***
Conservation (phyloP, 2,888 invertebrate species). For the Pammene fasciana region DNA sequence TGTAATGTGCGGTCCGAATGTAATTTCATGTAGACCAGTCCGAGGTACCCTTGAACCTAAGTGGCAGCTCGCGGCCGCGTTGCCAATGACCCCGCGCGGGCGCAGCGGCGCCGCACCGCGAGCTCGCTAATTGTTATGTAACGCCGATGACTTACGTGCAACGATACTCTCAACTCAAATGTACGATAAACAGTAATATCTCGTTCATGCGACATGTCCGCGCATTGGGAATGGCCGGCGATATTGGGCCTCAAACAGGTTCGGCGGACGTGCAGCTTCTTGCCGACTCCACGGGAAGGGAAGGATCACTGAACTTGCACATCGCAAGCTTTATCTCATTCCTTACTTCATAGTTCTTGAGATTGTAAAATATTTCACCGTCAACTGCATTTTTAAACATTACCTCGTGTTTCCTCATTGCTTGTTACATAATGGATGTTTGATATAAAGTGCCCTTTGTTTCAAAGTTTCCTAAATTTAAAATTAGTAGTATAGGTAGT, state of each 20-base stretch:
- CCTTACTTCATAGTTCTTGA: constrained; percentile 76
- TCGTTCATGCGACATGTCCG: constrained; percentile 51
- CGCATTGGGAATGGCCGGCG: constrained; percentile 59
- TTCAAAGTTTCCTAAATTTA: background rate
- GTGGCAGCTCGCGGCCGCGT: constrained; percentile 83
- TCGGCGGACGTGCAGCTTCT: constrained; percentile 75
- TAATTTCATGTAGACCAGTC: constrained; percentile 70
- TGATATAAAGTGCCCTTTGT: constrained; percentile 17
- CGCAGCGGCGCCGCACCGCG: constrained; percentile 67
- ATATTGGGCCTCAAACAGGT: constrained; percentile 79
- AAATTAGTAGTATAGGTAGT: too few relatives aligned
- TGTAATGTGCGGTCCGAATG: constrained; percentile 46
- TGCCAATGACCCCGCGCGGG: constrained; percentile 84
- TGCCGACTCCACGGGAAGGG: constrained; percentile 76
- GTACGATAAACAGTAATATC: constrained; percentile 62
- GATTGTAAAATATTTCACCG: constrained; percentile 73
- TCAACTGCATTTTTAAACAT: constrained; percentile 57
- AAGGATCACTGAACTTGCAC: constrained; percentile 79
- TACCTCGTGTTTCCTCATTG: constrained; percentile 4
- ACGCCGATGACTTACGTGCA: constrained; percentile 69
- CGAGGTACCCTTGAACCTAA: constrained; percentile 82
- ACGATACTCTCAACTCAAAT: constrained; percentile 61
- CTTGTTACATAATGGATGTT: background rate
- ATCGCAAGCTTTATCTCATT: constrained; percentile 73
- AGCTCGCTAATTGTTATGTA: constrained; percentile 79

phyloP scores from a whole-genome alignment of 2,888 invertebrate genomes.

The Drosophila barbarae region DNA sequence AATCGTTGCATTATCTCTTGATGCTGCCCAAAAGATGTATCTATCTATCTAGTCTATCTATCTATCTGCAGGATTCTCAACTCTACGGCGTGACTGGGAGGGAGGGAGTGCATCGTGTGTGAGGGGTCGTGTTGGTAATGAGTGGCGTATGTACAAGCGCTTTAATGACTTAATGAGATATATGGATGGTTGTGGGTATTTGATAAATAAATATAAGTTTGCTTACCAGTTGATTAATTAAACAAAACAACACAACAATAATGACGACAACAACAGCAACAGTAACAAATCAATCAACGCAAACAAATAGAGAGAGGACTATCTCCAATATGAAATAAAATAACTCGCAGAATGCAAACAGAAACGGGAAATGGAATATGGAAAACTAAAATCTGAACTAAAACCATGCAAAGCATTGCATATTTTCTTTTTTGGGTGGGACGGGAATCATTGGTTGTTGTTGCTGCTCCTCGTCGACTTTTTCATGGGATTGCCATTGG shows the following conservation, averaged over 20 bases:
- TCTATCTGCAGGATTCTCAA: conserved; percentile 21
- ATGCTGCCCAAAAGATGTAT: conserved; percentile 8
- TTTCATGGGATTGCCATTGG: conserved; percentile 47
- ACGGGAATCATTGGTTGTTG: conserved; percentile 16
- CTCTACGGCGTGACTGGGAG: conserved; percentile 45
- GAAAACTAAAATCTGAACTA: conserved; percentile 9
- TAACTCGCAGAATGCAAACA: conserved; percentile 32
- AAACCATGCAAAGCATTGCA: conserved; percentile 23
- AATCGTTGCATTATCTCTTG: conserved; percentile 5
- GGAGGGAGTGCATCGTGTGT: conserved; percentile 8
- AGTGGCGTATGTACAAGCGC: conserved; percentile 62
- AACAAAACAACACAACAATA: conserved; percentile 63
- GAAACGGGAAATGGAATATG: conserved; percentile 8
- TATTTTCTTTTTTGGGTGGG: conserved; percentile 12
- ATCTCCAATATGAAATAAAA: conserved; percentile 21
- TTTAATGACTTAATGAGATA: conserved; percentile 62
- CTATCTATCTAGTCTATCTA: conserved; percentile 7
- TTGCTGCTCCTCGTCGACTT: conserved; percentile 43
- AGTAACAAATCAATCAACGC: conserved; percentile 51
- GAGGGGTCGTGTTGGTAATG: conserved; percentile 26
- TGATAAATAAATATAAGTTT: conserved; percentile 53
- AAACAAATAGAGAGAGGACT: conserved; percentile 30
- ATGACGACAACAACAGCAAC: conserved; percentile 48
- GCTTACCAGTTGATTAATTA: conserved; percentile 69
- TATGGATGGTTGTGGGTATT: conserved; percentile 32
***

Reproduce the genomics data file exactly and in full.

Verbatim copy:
Conservation (phyloP, 2,888 invertebrate species). For the Pammene fasciana region DNA sequence TGTAATGTGCGGTCCGAATGTAATTTCATGTAGACCAGTCCGAGGTACCCTTGAACCTAAGTGGCAGCTCGCGGCCGCGTTGCCAATGACCCCGCGCGGGCGCAGCGGCGCCGCACCGCGAGCTCGCTAATTGTTATGTAACGCCGATGACTTACGTGCAACGATACTCTCAACTCAAATGTACGATAAACAGTAATATCTCGTTCATGCGACATGTCCGCGCATTGGGAATGGCCGGCGATATTGGGCCTCAAACAGGTTCGGCGGACGTGCAGCTTCTTGCCGACTCCACGGGAAGGGAAGGATCACTGAACTTGCACATCGCAAGCTTTATCTCATTCCTTACTTCATAGTTCTTGAGATTGTAAAATATTTCACCGTCAACTGCATTTTTAAACATTACCTCGTGTTTCCTCATTGCTTGTTACATAATGGATGTTTGATATAAAGTGCCCTTTGTTTCAAAGTTTCCTAAATTTAAAATTAGTAGTATAGGTAGT, state of each 20-base stretch:
- CCTTACTTCATAGTTCTTGA: constrained; percentile 76
- TCGTTCATGCGACATGTCCG: constrained; percentile 51
- CGCATTGGGAATGGCCGGCG: constrained; percentile 59
- TTCAAAGTTTCCTAAATTTA: background rate
- GTGGCAGCTCGCGGCCGCGT: constrained; percentile 83
- TCGGCGGACGTGCAGCTTCT: constrained; percentile 75
- TAATTTCATGTAGACCAGTC: constrained; percentile 70
- TGATATAAAGTGCCCTTTGT: constrained; percentile 17
- CGCAGCGGCGCCGCACCGCG: constrained; percentile 67
- ATATTGGGCCTCAAACAGGT: constrained; percentile 79
- AAATTAGTAGTATAGGTAGT: too few relatives aligned
- TGTAATGTGCGGTCCGAATG: constrained; percentile 46
- TGCCAATGACCCCGCGCGGG: constrained; percentile 84
- TGCCGACTCCACGGGAAGGG: constrained; percentile 76
- GTACGATAAACAGTAATATC: constrained; percentile 62
- GATTGTAAAATATTTCACCG: constrained; percentile 73
- TCAACTGCATTTTTAAACAT: constrained; percentile 57
- AAGGATCACTGAACTTGCAC: constrained; percentile 79
- TACCTCGTGTTTCCTCATTG: constrained; percentile 4
- ACGCCGATGACTTACGTGCA: constrained; percentile 69
- CGAGGTACCCTTGAACCTAA: constrained; percentile 82
- ACGATACTCTCAACTCAAAT: constrained; percentile 61
- CTTGTTACATAATGGATGTT: background rate
- ATCGCAAGCTTTATCTCATT: constrained; percentile 73
- AGCTCGCTAATTGTTATGTA: constrained; percentile 79

phyloP scores from a whole-genome alignment of 2,888 invertebrate genomes.

The Drosophila barbarae region DNA sequence AATCGTTGCATTATCTCTTGATGCTGCCCAAAAGATGTATCTATCTATCTAGTCTATCTATCTATCTGCAGGATTCTCAACTCTACGGCGTGACTGGGAGGGAGGGAGTGCATCGTGTGTGAGGGGTCGTGTTGGTAATGAGTGGCGTATGTACAAGCGCTTTAATGACTTAATGAGATATATGGATGGTTGTGGGTATTTGATAAATAAATATAAGTTTGCTTACCAGTTGATTAATTAAACAAAACAACACAACAATAATGACGACAACAACAGCAACAGTAACAAATCAATCAACGCAAACAAATAGAGAGAGGACTATCTCCAATATGAAATAAAATAACTCGCAGAATGCAAACAGAAACGGGAAATGGAATATGGAAAACTAAAATCTGAACTAAAACCATGCAAAGCATTGCATATTTTCTTTTTTGGGTGGGACGGGAATCATTGGTTGTTGTTGCTGCTCCTCGTCGACTTTTTCATGGGATTGCCATTGG shows the following conservation, averaged over 20 bases:
- TCTATCTGCAGGATTCTCAA: conserved; percentile 21
- ATGCTGCCCAAAAGATGTAT: conserved; percentile 8
- TTTCATGGGATTGCCATTGG: conserved; percentile 47
- ACGGGAATCATTGGTTGTTG: conserved; percentile 16
- CTCTACGGCGTGACTGGGAG: conserved; percentile 45
- GAAAACTAAAATCTGAACTA: conserved; percentile 9
- TAACTCGCAGAATGCAAACA: conserved; percentile 32
- AAACCATGCAAAGCATTGCA: conserved; percentile 23
- AATCGTTGCATTATCTCTTG: conserved; percentile 5
- GGAGGGAGTGCATCGTGTGT: conserved; percentile 8
- AGTGGCGTATGTACAAGCGC: conserved; percentile 62
- AACAAAACAACACAACAATA: conserved; percentile 63
- GAAACGGGAAATGGAATATG: conserved; percentile 8
- TATTTTCTTTTTTGGGTGGG: conserved; percentile 12
- ATCTCCAATATGAAATAAAA: conserved; percentile 21
- TTTAATGACTTAATGAGATA: conserved; percentile 62
- CTATCTATCTAGTCTATCTA: conserved; percentile 7
- TTGCTGCTCCTCGTCGACTT: conserved; percentile 43
- AGTAACAAATCAATCAACGC: conserved; percentile 51
- GAGGGGTCGTGTTGGTAATG: conserved; percentile 26
- TGATAAATAAATATAAGTTT: conserved; percentile 53
- AAACAAATAGAGAGAGGACT: conserved; percentile 30
- ATGACGACAACAACAGCAAC: conserved; percentile 48
- GCTTACCAGTTGATTAATTA: conserved; percentile 69
- TATGGATGGTTGTGGGTATT: conserved; percentile 32